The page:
Learning Spaces HS23

Teaching Team

Charlotte Schaeben
Alessandro Tellini
Henry Welch
Lila Siewczyk
Nathalie Siedler
Celia Siedler
Christine Bärtsch


Asani Bajram
Jenny Philippe La Mottaz
Luisa Krüger
Nicolas Alexander
Pan Bo
Daniel Pollok
Ketsia Wild
Daniel Vaiyaveetti

Skill Builder – Laser Cutters

Laser Cutter Skill Builder

Laser small parts

If your job has small parts, it’s likely they will fall through the grid. This isn’t a problem as the grid can easily be removed to access the bottom tray. 

  1. Ensure the nozzle is towards the back of the machine 
  2. Lower the bed at least 5cm
  3. Pull the red access panel towards you
  4. Then simply lift up the front side of the grid without allowing it to twist
  5. Remove your parts
  6. Place the grid back making sure it is correctly seated with the locator pins
  7. Put the red access panel back into position

Laser Engraving 

There are 2 types of engrave options: 

Raster engraving for engraved area (blue) and vector engraving for engraved lines (black). It is important to understand the difference to get the desired outcome and knowing which type to use when can also save a lot of time.

Vector Engrave

The laser follows the vector lines and draws them as a single line.

You can only use vector lines for the vector engrave setting.

The Line weight is ignored by the software. 

Single line text (SLF-RHN Architect)

Text laser time 10s

Physical Example

Outline text

Text laser time 19s

Physical Example

Raster Engrave

Raster engraving is created by the laser scanning the engraved areas very much as a printer does, filling the area to be engraved line by line.

Used when to engrave an area, for example a QR code, a surface, or an image.

The line weight of vector lines can be adjusted to engrave a thicker line.

Raster engrave is very time consuming and should be avoided during the end of the semester unless it helps to increase fabrication speed. In some instances, especially when there are many small individual lines that make up a texture or pattern it can be better to use the raster engrave.

Raster Text

Text laser time 14s

Physical Example

Keeping the material Flat

If the machine bed of the laser cutter is out of focus by 1mm it can affect the quality of the cut to the point where it is no longer cutting through the material.

Therefore, it is important that the material we are using sits completely flat on the machine bed. When using cardboard, this can usually be solved by using strips of masking tape around the edges against the laser bed border. If, however, the card is thick or you’re using plywood, this solution may not work.

We use a set of laser hold down clamps that can be slotted into the laser grid to remedy this problem. Please be aware that that the material has to be 50mm smaller than the full bed in one direction to accommodate the clamps.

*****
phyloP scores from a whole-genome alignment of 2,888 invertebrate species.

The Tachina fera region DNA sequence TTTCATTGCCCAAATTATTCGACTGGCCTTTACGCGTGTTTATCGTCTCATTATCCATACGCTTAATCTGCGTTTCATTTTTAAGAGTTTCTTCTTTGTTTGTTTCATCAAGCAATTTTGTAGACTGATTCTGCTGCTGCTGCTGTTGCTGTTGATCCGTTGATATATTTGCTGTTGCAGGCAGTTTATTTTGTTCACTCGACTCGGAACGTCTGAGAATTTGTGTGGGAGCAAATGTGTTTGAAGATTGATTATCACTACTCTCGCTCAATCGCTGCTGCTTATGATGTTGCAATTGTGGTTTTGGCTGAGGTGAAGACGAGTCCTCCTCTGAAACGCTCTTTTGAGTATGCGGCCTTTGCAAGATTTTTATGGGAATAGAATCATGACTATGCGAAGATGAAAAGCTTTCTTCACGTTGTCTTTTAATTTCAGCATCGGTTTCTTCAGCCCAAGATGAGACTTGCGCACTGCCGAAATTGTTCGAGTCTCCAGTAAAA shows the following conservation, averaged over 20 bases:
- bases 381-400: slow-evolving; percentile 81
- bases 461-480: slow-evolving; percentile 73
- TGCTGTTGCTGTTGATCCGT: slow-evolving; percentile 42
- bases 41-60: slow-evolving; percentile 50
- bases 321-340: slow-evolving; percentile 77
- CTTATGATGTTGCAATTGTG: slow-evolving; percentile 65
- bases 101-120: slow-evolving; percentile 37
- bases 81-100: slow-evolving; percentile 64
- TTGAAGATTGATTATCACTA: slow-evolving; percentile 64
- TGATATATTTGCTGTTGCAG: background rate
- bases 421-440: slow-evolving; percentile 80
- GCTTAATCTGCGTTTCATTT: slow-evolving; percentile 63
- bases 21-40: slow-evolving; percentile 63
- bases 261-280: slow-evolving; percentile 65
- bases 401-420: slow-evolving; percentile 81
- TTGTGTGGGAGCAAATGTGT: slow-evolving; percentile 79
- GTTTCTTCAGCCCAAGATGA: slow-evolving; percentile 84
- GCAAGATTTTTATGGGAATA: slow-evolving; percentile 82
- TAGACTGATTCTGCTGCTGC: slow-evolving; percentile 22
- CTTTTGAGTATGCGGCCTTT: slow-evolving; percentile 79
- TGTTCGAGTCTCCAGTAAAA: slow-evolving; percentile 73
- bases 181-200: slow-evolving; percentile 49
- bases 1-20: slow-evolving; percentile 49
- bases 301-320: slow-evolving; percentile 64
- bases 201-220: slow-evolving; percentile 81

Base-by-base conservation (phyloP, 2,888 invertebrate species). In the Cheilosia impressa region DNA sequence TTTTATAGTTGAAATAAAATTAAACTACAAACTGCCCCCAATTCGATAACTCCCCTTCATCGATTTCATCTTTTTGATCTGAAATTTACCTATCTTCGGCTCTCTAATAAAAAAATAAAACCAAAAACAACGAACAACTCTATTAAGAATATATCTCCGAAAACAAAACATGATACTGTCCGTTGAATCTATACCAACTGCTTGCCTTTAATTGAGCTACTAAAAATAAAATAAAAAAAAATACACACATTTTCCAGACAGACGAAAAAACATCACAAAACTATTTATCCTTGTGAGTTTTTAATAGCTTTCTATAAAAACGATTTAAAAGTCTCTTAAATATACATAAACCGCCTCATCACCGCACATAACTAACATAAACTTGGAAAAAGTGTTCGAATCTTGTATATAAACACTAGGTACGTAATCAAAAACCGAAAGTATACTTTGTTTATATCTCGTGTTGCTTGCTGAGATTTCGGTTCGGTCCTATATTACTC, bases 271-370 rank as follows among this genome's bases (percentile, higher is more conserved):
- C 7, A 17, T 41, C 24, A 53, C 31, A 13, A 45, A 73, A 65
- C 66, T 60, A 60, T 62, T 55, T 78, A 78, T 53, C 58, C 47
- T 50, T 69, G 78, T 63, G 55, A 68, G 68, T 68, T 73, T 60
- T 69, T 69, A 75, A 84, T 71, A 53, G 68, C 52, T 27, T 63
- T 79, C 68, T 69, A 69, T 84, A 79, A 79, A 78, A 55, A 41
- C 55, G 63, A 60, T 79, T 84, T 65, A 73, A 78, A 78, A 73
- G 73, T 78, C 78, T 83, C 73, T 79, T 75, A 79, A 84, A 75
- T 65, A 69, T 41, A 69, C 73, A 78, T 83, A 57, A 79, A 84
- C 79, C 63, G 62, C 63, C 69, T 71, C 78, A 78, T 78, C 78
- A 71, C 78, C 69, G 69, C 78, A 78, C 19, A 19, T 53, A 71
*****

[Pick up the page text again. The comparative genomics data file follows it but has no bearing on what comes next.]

Never use blocks or other objects to weigh down the corners of your material. Starting the laser while something exceeds the nozzle height will result in the nozzle crashing into it and very likely cause damage to the machine!

Skill Builder – Digital Cutters

Skill Builder - Digital Cutters

The ability to simply send a 2d vector-based computer file to the machine and very quickly cut complex geometries from sheet material makes digital cutters the most popular tools in architectural modelmaking workshops. (Hard edge modeling)

Most architectural elements can often very easily be broken down into 2 dimensional profiles which can be cut from a variety of material thicknesses. With very little effort ideas can manifest in the real work which makes these tools such a valuable resource.

The 2 machines that will be available in the Raplab on completion of the moodle course are Zünd Cutters and Trotec Laser Cutters. 

Trotec Laser Cutter

Zünd Cutter

File Preparation

The process of preparing a file for the laser cutter or the Zund plotter is the same until the point of where the parts are laid out.

For both cutters:

  • PDF and DXF Files are Acceptable. (2D Vector files)
  • File should not contain any double lines. A double line is when there is more than one line in the same position.
  • Shapes that should be cut out of the material should be drawn as a closed polyline or closed curve. This ensures that the endpoints meet and there is no unnecessary over cutting of the shape.
  • Polylines or curves should be going in one general direction. If we have a closed curve, it should go only clockwise or anticlockwise. Not both. The line should not go back on itself. This can cause machine errors.
  • A curve or polyline should not be made up of any segments smaller than 0.2mm. This is too much information for the machine to process. This can also cause machine errors.
  • Parts to be cut should be red – 255, 0, 0
  • Engraved elements should be black – 0, 0, 0